Project 20 interviews  
     «Professionals speak about their daily work and their missions»

Interview with Dr Frédérick Bérangère, radiotherapist and referral oncologist at the Centre François Baclesse (CFB).

Dr Frederick is a radiotherapist and referral oncologist at the Centre François Baclesse (CFB).

Every year, 420 new patients suffering from breast cancer are treated at the CFB. About 600 multi-disciplinary annual meetings take place before any treatment can start. This allows the right decisions to be made on what type of treatment patients should be given. Specialists such as the surgeons, plastic surgeons, oncologists, radiotherapists, radiologists, psychologists, breast care nurses are all involved in these meetings.

After a neoadjuvant (before surgery) or an adjuvant chemotherapy (after surgery), after surgery (breast conserving or not), the oncologist-radiotherapist sees the patient in a consultation.

Before any treatment starts, some preparation needs to take place, such as the simulation scan at CFB. To do the scan, the patient will be set up on a « table » in a specific position, which will then be maintained for future daily sessions. It is very important that the patient feels comfortable during the upcoming sessions.

Once the ideal position is reached, the doctor puts metallic marks around the breast and/or scars. Then the radiotherapy medical technical assistants (ATM-RX) begin the scan. In order to define the zones to be treated, marks are drawn onto the skin. 

Once all this preparation has been done, the treatment sessions can start: the fractionation schedule could be spread over five weeks at the standard dose of 2 Gy per session (5 days a week for 5 weeks), or every three weeks (hypofractionation) with a higher dose than 2 Gy per session (5 days a week for 3 weeks). The program will depend on the patient’s age, and if axillary nodes are affected or not.

Radiotherapy is preventive treatment given to avoid a recurrence of the cancer locally in the breast.

Although radiotherapy is painless, there may be side effects, the most common being dermatitis, a red or dry skin irritation.

Since 2014, at CFB, they have been using techniques that modulate the intensity of radiation, and this reduces the risk of dermatitis by a third.

Creams containing urea help to hydrate the skin, and have to be applied after radiotherapy twice a day. A treatment based on essential oils (lavender and niaouli) is also suggested, and helps the well-being of the patient. Additional supportive care suggested is: sessions with an oncology-aesthetician, laser treatment, sessions with a psychologist, and hypnosis.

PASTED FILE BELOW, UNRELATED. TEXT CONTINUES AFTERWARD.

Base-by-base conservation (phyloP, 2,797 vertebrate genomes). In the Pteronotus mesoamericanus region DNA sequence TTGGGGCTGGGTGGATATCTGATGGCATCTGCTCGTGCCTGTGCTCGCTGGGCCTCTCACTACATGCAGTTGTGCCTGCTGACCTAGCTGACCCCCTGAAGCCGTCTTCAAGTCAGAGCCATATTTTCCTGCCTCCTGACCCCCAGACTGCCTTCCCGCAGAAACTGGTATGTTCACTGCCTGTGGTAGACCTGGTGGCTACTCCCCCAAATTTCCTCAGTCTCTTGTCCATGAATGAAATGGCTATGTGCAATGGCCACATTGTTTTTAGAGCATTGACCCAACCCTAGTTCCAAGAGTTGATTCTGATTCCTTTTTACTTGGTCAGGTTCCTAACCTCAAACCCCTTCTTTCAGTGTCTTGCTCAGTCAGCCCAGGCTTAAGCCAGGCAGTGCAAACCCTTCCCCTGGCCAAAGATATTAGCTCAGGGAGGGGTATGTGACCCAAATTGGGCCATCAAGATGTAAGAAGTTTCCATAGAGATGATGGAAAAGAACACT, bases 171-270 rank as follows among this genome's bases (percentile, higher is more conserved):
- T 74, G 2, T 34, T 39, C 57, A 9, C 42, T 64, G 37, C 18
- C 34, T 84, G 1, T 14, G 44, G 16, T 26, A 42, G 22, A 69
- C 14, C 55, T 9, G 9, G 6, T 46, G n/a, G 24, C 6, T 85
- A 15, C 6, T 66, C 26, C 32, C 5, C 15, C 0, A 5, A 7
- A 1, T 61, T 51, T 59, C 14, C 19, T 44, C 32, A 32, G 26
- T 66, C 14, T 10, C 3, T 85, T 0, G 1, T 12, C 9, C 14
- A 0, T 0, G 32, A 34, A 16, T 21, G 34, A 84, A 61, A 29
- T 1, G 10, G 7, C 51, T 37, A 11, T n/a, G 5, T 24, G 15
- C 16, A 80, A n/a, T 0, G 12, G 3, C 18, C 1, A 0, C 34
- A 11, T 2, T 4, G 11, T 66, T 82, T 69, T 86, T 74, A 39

The radiotherapist and the case manager (the intermediate nurse between patient and doctor) stay in contact with the patient before, during and after treatment. The monitoring during treatment consists of a weekly consultation, and the monitoring after treatment consists of a yearly consultation at CFB for 5 years.

After a mastectomy, once radiotherapy is finished, a reconstruction is possible six months later, if patients want to have it done.

If immediate reconstruction has been done, following a mastectomy, and if radiotherapy has to be done, one of the principal side effects could be formation of hard scar tissue around the breast implant, described in 20% of the cases. (This is a reaction of the sub-cutaneous tissue) Aggravating factors could include tobacco, previous chemotherapy, and radiotherapy.

However, thanks to better techniques in surgery and radiotherapy, since 2017 this complication has been significantly reduced.  

Dr Frederick explains that, at the moment, radiation of the entire breast is done at CFB, but there is a project of partial radiation of the breast which still needs to be validated by a scientific commitee, and by the ethical commitee in Luxembourg. This project will involve radiating only the bed of the tumour for six sessions, using a Cyberknife, and could be applied to 30% of patients, if they have the appropriate criteria.

In addition, Dr Frederick is impatient to receive a brand-new machine, which will allow radiation by blocking inhalation: in doing this, the heart and its arteries are kept away from the wall and the breast, so that radiation won’t damage these organs.

Personal message from Dr Frederick:

Our first mission is to take care of the patients in radiotherapy, and to offer them the best care possible.

Thanks to multi-disciplinary meetings and clinical research, to the development of radiation techniques at CFB, the new machines we will acquire in the next few months, and special thanks to the daily team (doctors, radiotherapists, ATM-RX, nurses…) we are able to offer our patients the best care possible, personally adapted to each of them in accordance with international recommendations.

The radiotherapy -team at CFB works daily to improve the care given to patients.

Dr Bérangère Frederick is the 4th person on the left, top row.

Thank you so much Dr Frederick for your time, your personal dedication and of your team, and for all the information.

The interview was conducted by Ms. Françoise Hetto-Gaasch, member of the committee of Europa Donna Luxembourg in June 2022.

Europa Donna Luxembourg Asbl

1b rue Thomas Edison L-1445 Strassen

Tél. : 621 47 83 94 

E-mail :

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